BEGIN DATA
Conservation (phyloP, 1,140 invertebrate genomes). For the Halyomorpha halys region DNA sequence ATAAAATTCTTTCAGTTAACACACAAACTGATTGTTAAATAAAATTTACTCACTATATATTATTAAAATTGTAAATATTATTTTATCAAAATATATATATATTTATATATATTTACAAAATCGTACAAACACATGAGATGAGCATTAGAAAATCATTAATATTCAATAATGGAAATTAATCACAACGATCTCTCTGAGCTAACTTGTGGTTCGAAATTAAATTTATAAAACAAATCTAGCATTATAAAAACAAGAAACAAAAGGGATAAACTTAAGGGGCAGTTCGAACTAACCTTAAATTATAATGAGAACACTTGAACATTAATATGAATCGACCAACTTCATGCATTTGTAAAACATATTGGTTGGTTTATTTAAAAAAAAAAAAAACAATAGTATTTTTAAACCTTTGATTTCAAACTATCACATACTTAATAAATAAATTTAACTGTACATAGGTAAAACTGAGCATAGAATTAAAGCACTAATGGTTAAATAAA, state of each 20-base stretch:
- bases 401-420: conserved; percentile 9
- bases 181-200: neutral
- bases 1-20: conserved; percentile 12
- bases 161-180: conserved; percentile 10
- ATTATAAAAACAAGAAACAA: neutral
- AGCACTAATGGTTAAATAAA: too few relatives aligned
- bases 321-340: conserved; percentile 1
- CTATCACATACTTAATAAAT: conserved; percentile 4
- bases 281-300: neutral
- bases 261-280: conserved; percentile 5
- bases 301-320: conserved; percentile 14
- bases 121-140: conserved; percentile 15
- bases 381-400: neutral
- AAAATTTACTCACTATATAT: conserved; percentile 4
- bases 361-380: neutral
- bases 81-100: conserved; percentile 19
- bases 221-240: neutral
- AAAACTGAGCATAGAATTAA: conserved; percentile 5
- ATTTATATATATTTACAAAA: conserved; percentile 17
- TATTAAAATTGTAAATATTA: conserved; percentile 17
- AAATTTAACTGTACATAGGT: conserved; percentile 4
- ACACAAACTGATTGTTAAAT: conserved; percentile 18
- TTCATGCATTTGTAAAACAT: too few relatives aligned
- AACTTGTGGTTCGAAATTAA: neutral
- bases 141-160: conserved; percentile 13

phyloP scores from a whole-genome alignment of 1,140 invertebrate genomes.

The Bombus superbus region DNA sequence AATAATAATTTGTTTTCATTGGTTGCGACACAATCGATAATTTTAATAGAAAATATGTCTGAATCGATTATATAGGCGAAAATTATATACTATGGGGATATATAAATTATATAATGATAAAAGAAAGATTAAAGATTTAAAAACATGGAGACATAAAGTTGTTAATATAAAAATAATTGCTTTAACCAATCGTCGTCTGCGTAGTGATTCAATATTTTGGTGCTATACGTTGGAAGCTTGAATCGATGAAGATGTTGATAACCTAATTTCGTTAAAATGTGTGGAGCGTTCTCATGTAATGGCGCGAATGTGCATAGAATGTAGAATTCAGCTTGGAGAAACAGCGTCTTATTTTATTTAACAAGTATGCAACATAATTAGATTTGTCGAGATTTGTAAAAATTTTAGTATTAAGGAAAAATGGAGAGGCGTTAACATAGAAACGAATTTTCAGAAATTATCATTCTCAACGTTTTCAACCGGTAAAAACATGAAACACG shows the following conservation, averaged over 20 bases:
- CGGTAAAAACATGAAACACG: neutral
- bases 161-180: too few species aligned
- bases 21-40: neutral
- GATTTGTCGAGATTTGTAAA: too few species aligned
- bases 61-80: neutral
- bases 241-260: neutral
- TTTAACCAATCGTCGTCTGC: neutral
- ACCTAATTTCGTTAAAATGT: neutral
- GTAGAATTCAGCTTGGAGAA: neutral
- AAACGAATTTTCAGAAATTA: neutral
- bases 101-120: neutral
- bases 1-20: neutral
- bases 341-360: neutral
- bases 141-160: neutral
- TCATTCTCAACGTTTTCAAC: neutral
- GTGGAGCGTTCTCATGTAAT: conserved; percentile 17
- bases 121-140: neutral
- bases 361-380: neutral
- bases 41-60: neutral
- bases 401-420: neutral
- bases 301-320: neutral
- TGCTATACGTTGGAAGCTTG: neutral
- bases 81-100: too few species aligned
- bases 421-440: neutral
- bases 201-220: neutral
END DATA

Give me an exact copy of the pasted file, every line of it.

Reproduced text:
Conservation (phyloP, 1,140 invertebrate genomes). For the Halyomorpha halys region DNA sequence ATAAAATTCTTTCAGTTAACACACAAACTGATTGTTAAATAAAATTTACTCACTATATATTATTAAAATTGTAAATATTATTTTATCAAAATATATATATATTTATATATATTTACAAAATCGTACAAACACATGAGATGAGCATTAGAAAATCATTAATATTCAATAATGGAAATTAATCACAACGATCTCTCTGAGCTAACTTGTGGTTCGAAATTAAATTTATAAAACAAATCTAGCATTATAAAAACAAGAAACAAAAGGGATAAACTTAAGGGGCAGTTCGAACTAACCTTAAATTATAATGAGAACACTTGAACATTAATATGAATCGACCAACTTCATGCATTTGTAAAACATATTGGTTGGTTTATTTAAAAAAAAAAAAAACAATAGTATTTTTAAACCTTTGATTTCAAACTATCACATACTTAATAAATAAATTTAACTGTACATAGGTAAAACTGAGCATAGAATTAAAGCACTAATGGTTAAATAAA, state of each 20-base stretch:
- bases 401-420: conserved; percentile 9
- bases 181-200: neutral
- bases 1-20: conserved; percentile 12
- bases 161-180: conserved; percentile 10
- ATTATAAAAACAAGAAACAA: neutral
- AGCACTAATGGTTAAATAAA: too few relatives aligned
- bases 321-340: conserved; percentile 1
- CTATCACATACTTAATAAAT: conserved; percentile 4
- bases 281-300: neutral
- bases 261-280: conserved; percentile 5
- bases 301-320: conserved; percentile 14
- bases 121-140: conserved; percentile 15
- bases 381-400: neutral
- AAAATTTACTCACTATATAT: conserved; percentile 4
- bases 361-380: neutral
- bases 81-100: conserved; percentile 19
- bases 221-240: neutral
- AAAACTGAGCATAGAATTAA: conserved; percentile 5
- ATTTATATATATTTACAAAA: conserved; percentile 17
- TATTAAAATTGTAAATATTA: conserved; percentile 17
- AAATTTAACTGTACATAGGT: conserved; percentile 4
- ACACAAACTGATTGTTAAAT: conserved; percentile 18
- TTCATGCATTTGTAAAACAT: too few relatives aligned
- AACTTGTGGTTCGAAATTAA: neutral
- bases 141-160: conserved; percentile 13

phyloP scores from a whole-genome alignment of 1,140 invertebrate genomes.

The Bombus superbus region DNA sequence AATAATAATTTGTTTTCATTGGTTGCGACACAATCGATAATTTTAATAGAAAATATGTCTGAATCGATTATATAGGCGAAAATTATATACTATGGGGATATATAAATTATATAATGATAAAAGAAAGATTAAAGATTTAAAAACATGGAGACATAAAGTTGTTAATATAAAAATAATTGCTTTAACCAATCGTCGTCTGCGTAGTGATTCAATATTTTGGTGCTATACGTTGGAAGCTTGAATCGATGAAGATGTTGATAACCTAATTTCGTTAAAATGTGTGGAGCGTTCTCATGTAATGGCGCGAATGTGCATAGAATGTAGAATTCAGCTTGGAGAAACAGCGTCTTATTTTATTTAACAAGTATGCAACATAATTAGATTTGTCGAGATTTGTAAAAATTTTAGTATTAAGGAAAAATGGAGAGGCGTTAACATAGAAACGAATTTTCAGAAATTATCATTCTCAACGTTTTCAACCGGTAAAAACATGAAACACG shows the following conservation, averaged over 20 bases:
- CGGTAAAAACATGAAACACG: neutral
- bases 161-180: too few species aligned
- bases 21-40: neutral
- GATTTGTCGAGATTTGTAAA: too few species aligned
- bases 61-80: neutral
- bases 241-260: neutral
- TTTAACCAATCGTCGTCTGC: neutral
- ACCTAATTTCGTTAAAATGT: neutral
- GTAGAATTCAGCTTGGAGAA: neutral
- AAACGAATTTTCAGAAATTA: neutral
- bases 101-120: neutral
- bases 1-20: neutral
- bases 341-360: neutral
- bases 141-160: neutral
- TCATTCTCAACGTTTTCAAC: neutral
- GTGGAGCGTTCTCATGTAAT: conserved; percentile 17
- bases 121-140: neutral
- bases 361-380: neutral
- bases 41-60: neutral
- bases 401-420: neutral
- bases 301-320: neutral
- TGCTATACGTTGGAAGCTTG: neutral
- bases 81-100: too few species aligned
- bases 421-440: neutral
- bases 201-220: neutral